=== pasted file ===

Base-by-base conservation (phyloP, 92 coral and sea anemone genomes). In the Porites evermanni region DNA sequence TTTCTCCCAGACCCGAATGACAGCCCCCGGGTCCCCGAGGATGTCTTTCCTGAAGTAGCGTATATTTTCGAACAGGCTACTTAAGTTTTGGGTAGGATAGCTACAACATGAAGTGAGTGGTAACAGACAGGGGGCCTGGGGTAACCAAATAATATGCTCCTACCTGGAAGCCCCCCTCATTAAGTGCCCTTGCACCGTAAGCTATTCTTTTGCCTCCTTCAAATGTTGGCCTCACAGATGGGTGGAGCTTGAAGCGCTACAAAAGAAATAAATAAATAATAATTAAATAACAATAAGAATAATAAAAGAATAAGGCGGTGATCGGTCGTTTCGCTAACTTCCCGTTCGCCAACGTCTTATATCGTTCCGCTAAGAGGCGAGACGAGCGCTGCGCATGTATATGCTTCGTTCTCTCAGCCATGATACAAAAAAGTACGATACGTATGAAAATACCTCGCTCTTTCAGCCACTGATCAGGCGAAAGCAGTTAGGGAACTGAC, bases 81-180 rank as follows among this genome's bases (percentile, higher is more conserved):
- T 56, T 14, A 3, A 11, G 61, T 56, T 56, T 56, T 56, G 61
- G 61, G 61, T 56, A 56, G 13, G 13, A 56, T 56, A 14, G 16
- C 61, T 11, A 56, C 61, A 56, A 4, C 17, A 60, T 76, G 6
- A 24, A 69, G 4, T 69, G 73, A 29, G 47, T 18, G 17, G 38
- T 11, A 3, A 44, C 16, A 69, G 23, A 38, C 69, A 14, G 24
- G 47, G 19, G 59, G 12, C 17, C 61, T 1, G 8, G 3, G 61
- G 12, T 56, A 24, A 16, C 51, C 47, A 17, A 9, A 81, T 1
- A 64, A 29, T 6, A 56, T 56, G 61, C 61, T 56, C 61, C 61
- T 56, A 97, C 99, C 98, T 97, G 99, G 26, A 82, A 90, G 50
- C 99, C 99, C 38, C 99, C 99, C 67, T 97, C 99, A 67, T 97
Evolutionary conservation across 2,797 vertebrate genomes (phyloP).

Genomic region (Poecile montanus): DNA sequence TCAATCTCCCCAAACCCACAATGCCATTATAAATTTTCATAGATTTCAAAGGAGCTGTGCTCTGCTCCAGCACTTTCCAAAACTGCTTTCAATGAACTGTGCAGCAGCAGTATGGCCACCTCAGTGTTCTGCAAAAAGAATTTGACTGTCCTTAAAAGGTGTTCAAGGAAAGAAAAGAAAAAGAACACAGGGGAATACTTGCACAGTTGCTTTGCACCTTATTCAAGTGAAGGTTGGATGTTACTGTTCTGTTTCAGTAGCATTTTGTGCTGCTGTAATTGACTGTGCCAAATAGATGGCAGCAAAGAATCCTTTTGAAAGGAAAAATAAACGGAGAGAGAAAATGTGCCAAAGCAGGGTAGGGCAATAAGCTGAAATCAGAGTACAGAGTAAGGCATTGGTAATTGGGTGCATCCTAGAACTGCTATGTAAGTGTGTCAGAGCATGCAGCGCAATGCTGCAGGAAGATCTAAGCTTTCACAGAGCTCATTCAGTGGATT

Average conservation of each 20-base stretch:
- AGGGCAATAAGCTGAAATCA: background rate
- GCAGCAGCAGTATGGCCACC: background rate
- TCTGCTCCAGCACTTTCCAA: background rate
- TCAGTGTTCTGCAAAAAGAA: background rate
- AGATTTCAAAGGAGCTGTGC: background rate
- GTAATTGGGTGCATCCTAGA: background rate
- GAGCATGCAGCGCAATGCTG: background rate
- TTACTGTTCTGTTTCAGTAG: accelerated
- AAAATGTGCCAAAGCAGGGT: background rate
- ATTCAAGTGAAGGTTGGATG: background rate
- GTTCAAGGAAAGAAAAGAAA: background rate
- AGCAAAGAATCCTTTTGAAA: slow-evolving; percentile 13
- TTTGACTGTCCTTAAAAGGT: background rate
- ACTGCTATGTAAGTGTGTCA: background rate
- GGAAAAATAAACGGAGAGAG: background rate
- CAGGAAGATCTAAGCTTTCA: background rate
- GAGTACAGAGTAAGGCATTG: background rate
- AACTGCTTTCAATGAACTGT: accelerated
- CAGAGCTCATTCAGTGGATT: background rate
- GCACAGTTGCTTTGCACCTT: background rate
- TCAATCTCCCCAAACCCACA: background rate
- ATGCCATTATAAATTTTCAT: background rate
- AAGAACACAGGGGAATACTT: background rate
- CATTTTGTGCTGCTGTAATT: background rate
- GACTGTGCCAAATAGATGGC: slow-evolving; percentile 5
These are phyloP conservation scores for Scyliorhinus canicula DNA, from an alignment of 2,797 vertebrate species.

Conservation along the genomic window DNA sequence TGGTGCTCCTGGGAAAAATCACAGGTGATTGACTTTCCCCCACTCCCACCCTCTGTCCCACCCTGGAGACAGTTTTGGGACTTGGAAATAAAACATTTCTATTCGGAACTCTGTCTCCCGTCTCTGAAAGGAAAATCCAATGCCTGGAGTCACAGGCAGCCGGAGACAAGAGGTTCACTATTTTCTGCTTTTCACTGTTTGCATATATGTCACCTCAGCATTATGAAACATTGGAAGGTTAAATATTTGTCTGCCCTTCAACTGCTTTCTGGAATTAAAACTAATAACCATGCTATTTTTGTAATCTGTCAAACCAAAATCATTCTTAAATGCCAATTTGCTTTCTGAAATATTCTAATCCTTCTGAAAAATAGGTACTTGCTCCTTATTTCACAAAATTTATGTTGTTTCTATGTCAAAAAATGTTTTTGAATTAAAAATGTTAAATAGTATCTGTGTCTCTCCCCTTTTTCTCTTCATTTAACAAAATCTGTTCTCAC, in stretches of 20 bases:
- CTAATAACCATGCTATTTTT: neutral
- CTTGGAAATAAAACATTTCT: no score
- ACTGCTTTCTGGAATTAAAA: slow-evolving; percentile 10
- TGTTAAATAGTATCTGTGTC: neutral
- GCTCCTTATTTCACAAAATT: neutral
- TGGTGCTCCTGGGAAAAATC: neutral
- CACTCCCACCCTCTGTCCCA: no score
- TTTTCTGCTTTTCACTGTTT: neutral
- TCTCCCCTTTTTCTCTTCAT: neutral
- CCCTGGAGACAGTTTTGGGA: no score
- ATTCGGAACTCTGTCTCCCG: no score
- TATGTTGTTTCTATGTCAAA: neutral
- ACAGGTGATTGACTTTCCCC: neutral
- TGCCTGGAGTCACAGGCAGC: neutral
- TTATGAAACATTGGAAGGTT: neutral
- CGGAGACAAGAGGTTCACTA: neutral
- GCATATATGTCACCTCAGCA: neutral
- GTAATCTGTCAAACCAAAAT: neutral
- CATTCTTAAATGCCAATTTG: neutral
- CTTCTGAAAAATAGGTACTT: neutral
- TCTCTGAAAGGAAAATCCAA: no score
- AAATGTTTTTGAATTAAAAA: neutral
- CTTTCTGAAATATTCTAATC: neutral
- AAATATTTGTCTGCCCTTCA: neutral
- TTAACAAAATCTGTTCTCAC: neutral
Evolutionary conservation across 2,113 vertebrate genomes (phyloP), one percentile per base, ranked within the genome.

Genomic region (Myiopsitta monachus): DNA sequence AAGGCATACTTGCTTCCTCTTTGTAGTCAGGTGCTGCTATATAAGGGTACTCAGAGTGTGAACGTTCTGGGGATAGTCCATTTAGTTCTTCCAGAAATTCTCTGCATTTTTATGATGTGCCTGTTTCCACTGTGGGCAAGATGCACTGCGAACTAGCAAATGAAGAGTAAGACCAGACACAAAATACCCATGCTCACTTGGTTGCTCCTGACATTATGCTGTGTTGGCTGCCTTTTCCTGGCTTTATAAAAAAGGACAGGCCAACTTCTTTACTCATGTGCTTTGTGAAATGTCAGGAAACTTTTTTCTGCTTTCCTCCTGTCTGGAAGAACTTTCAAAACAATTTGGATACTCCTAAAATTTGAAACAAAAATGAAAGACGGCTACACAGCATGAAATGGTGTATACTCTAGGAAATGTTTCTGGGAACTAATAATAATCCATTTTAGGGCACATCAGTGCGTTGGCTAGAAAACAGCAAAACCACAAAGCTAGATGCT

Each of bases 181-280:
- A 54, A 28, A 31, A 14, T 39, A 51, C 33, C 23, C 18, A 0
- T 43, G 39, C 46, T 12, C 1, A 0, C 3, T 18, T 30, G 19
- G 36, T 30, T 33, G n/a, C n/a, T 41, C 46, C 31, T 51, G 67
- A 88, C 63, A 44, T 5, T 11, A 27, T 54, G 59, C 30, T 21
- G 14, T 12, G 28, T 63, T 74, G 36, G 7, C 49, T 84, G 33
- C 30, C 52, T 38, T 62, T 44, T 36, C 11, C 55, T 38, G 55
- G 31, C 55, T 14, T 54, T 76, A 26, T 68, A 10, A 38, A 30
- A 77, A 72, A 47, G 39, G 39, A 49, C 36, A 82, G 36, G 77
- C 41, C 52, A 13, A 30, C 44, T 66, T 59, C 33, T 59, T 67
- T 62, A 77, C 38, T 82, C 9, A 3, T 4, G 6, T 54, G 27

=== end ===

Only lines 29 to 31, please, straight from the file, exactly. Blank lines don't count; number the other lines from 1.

- GGAAAAATAAACGGAGAGAG: background rate
- CAGGAAGATCTAAGCTTTCA: background rate
- GAGTACAGAGTAAGGCATTG: background rate